Over the last two years, average salaries have shot up globally. For example, back in 2020, if a genomic equipment manufacturer was looking to hire a Business Development Specialist, a base salary of around $120-140k with on-target earnings (OTE) of around $200k would yield good candidates in the Boston or San Francisco area. Now these same candidates are looking for bases of $150k-$180k plus $80-$100k in bonuses.

There are many reasons for this increase, including a rise in the cost of living. However, I would suggest that competition between competitors in these hubs of industry is the main reason, as companies are forced to offer higher packages in order to take the top performers from their competition.

It isn’t realistic for every company to be able to compete with these rises (especially start-ups). My advice to firms would be to have a good understanding of the hiring market in your industry, which you can achieve through regular benchmarking and competitor analysis. A few alternative solutions could be looking for candidates in an adjacent industry or different location, providing additional benefits apart from salary or considering more junior candidates who you could invest time into training.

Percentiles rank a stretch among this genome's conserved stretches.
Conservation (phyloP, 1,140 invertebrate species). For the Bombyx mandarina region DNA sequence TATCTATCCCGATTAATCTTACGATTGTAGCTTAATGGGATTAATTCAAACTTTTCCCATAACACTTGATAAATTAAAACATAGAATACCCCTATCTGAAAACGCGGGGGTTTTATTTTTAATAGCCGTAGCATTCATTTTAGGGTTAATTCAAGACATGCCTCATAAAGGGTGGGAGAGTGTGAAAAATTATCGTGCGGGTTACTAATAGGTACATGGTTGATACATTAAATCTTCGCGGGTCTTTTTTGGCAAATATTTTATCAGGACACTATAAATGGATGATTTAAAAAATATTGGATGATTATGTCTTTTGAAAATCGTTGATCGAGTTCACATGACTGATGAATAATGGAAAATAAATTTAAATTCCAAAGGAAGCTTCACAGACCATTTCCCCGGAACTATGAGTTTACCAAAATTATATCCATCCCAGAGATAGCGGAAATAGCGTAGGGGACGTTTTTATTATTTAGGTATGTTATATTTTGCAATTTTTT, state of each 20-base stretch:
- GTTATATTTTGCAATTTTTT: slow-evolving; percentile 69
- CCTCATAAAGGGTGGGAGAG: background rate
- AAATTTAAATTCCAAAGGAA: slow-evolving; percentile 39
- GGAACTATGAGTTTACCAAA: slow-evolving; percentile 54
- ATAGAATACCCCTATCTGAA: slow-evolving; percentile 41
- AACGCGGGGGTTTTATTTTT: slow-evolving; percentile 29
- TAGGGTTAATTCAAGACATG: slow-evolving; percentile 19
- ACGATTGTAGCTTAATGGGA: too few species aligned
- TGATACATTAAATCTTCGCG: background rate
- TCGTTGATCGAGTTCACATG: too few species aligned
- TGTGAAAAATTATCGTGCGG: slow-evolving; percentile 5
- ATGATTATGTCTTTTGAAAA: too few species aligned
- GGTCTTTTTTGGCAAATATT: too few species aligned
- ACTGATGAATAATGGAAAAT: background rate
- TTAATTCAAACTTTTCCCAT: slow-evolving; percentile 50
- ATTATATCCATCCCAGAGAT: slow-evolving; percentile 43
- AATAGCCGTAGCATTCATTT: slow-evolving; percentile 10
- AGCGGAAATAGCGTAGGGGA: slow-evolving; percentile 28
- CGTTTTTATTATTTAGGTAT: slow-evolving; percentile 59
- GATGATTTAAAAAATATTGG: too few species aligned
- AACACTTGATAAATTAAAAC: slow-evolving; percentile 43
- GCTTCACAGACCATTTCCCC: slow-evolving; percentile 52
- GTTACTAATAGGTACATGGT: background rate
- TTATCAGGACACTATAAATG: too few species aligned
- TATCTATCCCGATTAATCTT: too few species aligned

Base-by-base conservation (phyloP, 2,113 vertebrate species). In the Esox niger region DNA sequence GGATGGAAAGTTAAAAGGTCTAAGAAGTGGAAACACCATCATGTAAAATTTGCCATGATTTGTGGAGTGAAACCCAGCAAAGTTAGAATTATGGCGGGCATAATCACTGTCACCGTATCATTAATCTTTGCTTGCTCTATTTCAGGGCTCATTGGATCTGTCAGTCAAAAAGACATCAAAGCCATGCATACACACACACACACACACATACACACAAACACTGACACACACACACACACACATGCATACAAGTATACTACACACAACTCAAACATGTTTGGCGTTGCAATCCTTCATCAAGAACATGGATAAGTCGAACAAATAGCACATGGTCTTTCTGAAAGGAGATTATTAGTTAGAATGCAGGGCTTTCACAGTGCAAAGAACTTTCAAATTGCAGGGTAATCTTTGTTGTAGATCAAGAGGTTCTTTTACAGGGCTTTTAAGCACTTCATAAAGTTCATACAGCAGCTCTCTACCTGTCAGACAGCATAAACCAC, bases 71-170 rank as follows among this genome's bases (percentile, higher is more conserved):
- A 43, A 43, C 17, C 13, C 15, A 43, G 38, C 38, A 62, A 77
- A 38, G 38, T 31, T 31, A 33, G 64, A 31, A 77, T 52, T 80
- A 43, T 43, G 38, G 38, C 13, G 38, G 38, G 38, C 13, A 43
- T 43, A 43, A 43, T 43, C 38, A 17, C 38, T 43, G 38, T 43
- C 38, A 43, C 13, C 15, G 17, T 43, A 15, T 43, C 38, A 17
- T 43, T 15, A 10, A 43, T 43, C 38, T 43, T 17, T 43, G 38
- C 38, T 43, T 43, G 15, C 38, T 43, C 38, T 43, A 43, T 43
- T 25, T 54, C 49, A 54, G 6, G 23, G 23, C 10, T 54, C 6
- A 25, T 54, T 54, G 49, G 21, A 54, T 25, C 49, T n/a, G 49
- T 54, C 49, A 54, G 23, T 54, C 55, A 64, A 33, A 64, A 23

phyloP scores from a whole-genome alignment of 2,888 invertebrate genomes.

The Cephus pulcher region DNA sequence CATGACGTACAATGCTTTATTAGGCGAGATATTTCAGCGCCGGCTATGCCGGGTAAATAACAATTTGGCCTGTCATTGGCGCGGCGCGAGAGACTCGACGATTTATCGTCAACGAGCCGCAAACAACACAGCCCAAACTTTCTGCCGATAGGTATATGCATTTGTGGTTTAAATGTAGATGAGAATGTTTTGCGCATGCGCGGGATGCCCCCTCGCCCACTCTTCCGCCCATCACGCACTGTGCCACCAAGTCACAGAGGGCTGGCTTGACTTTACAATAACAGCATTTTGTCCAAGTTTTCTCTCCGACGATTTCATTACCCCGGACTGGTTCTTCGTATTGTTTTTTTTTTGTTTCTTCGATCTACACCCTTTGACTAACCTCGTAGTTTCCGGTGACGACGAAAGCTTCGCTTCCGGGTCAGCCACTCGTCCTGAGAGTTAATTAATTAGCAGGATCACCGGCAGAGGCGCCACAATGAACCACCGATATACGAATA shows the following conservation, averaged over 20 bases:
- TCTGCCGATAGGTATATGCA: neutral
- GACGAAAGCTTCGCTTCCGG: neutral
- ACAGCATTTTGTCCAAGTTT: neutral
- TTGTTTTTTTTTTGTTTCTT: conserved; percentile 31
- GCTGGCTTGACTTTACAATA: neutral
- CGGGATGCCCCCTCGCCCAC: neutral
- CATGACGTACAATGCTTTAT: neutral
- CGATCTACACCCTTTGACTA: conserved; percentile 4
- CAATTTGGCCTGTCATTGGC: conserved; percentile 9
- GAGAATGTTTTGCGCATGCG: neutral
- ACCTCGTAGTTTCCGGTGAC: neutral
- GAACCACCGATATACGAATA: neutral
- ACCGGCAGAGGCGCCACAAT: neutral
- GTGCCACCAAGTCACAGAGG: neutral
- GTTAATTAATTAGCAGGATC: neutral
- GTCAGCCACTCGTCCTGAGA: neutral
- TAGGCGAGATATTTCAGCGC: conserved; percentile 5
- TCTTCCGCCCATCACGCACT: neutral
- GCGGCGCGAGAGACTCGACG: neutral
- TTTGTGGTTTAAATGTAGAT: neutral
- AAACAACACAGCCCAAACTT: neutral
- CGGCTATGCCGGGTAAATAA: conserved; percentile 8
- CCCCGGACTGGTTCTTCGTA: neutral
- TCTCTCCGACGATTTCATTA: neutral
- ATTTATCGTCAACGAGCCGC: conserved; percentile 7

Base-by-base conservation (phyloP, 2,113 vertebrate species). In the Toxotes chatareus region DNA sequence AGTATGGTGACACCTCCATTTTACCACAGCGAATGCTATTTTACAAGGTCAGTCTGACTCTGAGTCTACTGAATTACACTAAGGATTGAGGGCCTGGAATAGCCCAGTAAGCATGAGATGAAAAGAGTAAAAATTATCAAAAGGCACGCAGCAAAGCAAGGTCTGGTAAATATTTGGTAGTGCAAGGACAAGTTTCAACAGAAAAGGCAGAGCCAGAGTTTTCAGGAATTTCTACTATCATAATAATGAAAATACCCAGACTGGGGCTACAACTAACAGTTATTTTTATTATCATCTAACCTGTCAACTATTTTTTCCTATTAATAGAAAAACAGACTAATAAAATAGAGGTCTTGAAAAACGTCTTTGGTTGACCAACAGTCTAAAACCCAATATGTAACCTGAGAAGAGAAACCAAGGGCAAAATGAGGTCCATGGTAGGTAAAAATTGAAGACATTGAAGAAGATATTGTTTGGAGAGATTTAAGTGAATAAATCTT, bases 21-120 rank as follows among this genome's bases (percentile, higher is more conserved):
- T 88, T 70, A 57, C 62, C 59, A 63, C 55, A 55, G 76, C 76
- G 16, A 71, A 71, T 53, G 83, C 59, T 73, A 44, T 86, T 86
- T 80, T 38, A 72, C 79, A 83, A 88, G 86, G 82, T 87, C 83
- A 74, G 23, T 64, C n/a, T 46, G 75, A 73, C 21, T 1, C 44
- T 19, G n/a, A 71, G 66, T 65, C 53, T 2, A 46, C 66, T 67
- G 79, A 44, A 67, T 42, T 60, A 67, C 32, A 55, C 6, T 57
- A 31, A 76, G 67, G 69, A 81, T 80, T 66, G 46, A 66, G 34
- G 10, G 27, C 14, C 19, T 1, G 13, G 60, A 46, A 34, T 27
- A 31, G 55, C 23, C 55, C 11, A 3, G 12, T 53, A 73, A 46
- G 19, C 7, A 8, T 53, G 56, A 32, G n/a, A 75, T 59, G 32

Stock options are another great way for companies to financially incentivize candidates without overstretching limited budgets. There are many market examples where this has been a very lucrative benefit for candidates, such as Illumina and 10x Genomics. Furthermore, salary isn’t the only reason a candidate wants to move jobs and if your company has something else exciting to offer candidates, we encourage you to promote and market this. For example, if you have a great culture, stability, realistic progression opportunities or a cutting-edge technology, these can be very appealing.

Lastly, be transparent! It’s a good idea to know a candidate’s salary expectations from the beginning of an interview process as this will a) save a lot of time and b) help build connections for the future as candidates appreciate the honesty.


3. Invest in your people